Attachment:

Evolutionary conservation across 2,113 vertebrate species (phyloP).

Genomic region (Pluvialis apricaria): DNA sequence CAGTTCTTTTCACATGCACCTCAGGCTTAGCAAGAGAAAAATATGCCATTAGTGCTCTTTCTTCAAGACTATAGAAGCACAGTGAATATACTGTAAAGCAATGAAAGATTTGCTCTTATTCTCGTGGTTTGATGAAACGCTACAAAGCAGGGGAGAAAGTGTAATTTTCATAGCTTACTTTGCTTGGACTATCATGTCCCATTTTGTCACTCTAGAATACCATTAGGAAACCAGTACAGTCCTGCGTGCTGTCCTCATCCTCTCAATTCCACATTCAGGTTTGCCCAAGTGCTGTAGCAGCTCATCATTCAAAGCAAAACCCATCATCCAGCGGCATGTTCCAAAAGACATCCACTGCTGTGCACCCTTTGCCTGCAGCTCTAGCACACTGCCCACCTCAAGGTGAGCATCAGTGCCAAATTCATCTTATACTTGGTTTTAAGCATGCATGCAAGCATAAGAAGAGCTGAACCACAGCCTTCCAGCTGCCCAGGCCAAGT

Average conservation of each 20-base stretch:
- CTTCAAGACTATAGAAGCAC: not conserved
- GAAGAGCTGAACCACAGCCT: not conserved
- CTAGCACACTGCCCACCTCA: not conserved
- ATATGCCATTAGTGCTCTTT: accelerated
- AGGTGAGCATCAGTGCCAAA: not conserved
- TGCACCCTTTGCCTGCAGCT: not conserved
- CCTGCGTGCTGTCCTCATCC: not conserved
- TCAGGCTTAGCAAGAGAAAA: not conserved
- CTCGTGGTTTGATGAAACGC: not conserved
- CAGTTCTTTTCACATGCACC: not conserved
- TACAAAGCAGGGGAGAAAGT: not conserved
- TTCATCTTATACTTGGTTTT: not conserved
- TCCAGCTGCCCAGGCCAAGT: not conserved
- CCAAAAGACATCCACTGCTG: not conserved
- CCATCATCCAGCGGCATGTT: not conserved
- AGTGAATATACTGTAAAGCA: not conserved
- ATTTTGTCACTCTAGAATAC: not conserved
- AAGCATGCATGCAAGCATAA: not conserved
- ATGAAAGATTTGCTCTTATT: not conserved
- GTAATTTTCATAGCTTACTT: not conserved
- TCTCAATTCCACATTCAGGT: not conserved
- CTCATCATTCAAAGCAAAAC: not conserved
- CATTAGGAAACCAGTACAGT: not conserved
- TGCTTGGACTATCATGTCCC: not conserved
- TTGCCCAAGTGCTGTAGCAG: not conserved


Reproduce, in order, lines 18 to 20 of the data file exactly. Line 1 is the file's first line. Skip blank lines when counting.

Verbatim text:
- CCATCATCCAGCGGCATGTT: not conserved
- AGTGAATATACTGTAAAGCA: not conserved
- ATTTTGTCACTCTAGAATAC: not conserved